Spring is also the target launch season for two other electric two-wheelers -- Zero Motorcycles' Zero S and Brammo Motorsports' Enertia. Like Vectrix, the S and Enertia are oriented toward the commuter market. Unlike Vectrix, they are motorcycles.
"The market is definitely getting excited for an electric motorcycle," said Neal Saiki, 42, founder of Zero Motorcycles in Santa Cruz. "It's going to grow really rapidly as people realize how practical and fun and fast these motorcycles are. They can be environmental and have fun."
Zero was the second manufacturer, after Vectrix, to make a production electric two-wheeler. Founded by Saiki, a former NASA engineer, and funded in part by former Sun Microsystems executive Gene Banman, who now serves as Zero's CEO, the company has sold 200 of its $7,500 Zero X models -- an off-road electric motorcycle with a 50-mph maximum speed and 40-mile range off a single charge. This year it expects to sell at least twice as many bikes as it expands its model offerings with an S model -- a supermoto-style, street-legal bike with a top speed of 70 mph and a maximum range of 60 miles per charge.
Hundreds of bikes isn't much of a return on the millions of dollars that have been invested so far in Zero, but Saiki sees a strong market. By 2011, he anticipates Zero will be in the black and doing $100 million in business.
Not to be outdone, Honda and Yamaha have said they'll be coming out with electric motorcycles in two years.
Though a rapidly deteriorating global economy and relatively low gasoline prices may not seem like ideal conditions for launching or ramping up a company in an unproven field, many of the two-wheeled-EV start-ups say they have benefited from it. Craig Bramscher of Brammo Motorsports in Ashland, Ore., says he raised $10 million in venture capital last year -- all of it after the financial system froze up in September.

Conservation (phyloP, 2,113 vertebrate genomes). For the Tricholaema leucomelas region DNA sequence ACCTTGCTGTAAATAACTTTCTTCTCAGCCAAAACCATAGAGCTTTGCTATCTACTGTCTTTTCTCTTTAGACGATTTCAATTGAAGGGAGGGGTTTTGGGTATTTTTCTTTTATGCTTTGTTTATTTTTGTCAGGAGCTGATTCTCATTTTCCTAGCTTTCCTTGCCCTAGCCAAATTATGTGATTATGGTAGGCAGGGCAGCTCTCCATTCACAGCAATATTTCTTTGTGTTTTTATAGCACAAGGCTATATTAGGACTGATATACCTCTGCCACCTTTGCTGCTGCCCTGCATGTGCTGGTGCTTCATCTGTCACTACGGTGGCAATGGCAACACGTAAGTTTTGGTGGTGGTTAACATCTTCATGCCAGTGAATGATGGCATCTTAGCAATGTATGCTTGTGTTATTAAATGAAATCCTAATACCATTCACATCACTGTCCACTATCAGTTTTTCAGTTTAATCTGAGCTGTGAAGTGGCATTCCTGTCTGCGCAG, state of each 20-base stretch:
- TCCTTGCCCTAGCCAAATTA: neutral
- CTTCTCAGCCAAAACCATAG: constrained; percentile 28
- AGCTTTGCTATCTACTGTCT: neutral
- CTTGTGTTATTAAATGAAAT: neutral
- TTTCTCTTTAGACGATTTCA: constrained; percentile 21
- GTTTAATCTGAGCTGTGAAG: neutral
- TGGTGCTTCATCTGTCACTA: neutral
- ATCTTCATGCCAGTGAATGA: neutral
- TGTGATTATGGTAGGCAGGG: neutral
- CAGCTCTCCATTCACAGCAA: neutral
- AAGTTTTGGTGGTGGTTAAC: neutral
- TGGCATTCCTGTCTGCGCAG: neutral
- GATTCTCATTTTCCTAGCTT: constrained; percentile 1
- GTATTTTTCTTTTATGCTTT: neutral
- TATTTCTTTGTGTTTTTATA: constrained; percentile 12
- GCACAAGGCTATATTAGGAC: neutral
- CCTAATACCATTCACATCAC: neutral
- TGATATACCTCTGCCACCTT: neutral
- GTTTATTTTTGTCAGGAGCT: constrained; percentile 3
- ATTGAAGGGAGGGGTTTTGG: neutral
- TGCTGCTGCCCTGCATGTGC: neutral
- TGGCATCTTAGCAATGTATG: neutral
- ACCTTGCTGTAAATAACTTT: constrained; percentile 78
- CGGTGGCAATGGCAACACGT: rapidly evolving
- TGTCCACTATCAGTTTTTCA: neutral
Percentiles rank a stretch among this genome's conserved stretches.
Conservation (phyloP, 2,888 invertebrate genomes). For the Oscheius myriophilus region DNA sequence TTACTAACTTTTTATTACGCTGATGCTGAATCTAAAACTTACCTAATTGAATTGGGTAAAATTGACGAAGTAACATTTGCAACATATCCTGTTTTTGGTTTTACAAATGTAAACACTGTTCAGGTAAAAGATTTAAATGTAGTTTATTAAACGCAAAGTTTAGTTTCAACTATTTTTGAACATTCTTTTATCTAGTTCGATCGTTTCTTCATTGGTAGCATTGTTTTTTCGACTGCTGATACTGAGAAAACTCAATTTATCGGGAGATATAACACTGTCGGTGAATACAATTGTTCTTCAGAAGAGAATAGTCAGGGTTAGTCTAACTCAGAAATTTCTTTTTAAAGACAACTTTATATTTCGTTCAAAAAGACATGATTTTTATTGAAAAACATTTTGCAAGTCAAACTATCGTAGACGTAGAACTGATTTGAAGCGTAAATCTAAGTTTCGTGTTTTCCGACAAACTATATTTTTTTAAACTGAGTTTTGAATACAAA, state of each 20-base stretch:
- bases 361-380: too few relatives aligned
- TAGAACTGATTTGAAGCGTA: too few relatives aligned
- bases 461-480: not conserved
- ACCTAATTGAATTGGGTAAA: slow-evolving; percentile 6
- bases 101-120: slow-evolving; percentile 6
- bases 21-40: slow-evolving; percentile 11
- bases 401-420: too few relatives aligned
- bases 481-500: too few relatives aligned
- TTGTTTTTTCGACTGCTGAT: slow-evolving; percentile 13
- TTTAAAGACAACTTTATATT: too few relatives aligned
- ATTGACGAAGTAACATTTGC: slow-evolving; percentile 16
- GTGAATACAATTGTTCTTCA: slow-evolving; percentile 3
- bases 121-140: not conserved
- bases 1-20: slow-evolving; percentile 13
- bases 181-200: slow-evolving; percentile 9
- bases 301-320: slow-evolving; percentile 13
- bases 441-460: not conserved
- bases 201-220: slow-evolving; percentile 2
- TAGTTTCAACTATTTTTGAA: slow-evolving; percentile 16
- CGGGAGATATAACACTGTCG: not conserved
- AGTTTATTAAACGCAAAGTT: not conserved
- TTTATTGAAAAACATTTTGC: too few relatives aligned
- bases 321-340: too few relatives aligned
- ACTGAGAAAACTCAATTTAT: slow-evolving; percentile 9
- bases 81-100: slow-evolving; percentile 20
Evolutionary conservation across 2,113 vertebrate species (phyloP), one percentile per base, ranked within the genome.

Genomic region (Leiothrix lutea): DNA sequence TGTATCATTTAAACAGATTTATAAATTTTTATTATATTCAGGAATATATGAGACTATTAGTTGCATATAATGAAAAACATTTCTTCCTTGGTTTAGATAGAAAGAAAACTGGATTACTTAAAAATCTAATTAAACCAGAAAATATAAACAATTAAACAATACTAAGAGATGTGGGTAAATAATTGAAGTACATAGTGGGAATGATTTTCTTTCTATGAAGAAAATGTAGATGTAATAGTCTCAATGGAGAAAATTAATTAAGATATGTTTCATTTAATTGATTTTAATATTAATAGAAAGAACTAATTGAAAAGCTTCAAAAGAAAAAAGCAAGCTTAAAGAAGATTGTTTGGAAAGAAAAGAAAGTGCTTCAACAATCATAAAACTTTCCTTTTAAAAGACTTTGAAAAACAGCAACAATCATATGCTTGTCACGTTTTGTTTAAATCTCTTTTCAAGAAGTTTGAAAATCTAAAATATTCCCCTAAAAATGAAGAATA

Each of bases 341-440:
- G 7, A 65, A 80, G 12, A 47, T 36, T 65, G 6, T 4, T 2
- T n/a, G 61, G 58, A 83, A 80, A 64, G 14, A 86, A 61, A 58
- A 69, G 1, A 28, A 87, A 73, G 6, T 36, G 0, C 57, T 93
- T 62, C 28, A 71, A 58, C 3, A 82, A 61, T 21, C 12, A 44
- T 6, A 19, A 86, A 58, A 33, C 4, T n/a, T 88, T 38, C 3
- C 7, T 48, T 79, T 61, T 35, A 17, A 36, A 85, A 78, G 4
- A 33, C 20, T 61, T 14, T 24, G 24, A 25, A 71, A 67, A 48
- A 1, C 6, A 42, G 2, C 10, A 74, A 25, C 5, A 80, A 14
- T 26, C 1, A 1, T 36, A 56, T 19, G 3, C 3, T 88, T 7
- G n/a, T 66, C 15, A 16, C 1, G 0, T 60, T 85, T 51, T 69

And when the first of his planned 300 Enertia bikes rolls off the line in May, he's thinking his firm will be aided by the government's $787-billion economic stimulus package. The program includes a 10% tax credit on the purchase price of two- and three-wheeled electric vehicles with batteries generating at least 2.5 kilowatt-hours of power.
"It seems like the right place, right time," said Bramscher, 48, former owner of Santa Monica software technology firm Dream Media. "A lot of people haven't forgotten we've got an oil problem."
Brammo's Enertia claims a top speed of 50 mph, a 35- to 45-mile range on a single charge of its lithium-ion battery pack and a $8,995-to-$14,995 price tag. The cheapest version reflects a battery-lease program that reduces the bike's cost, bringing it more in line with similar, gas-propelled products.
"If you buy an electric vehicle, it's like buying three years' worth of gas because the batteries are the lion's share of the propulsion cost," said Bramscher, who's experimenting with distribution as well. In May he'll launch a pilot program at a handful of Best Buy stores, where the bike can be test ridden before purchase.
Although Bramscher is confident in his product and his business mode, he's hesitant to discuss sales projections.
"If the people expressing interest in test rides is any indication, it could be tremendous," he said. "I don't want to say numbers, because it almost seems insane."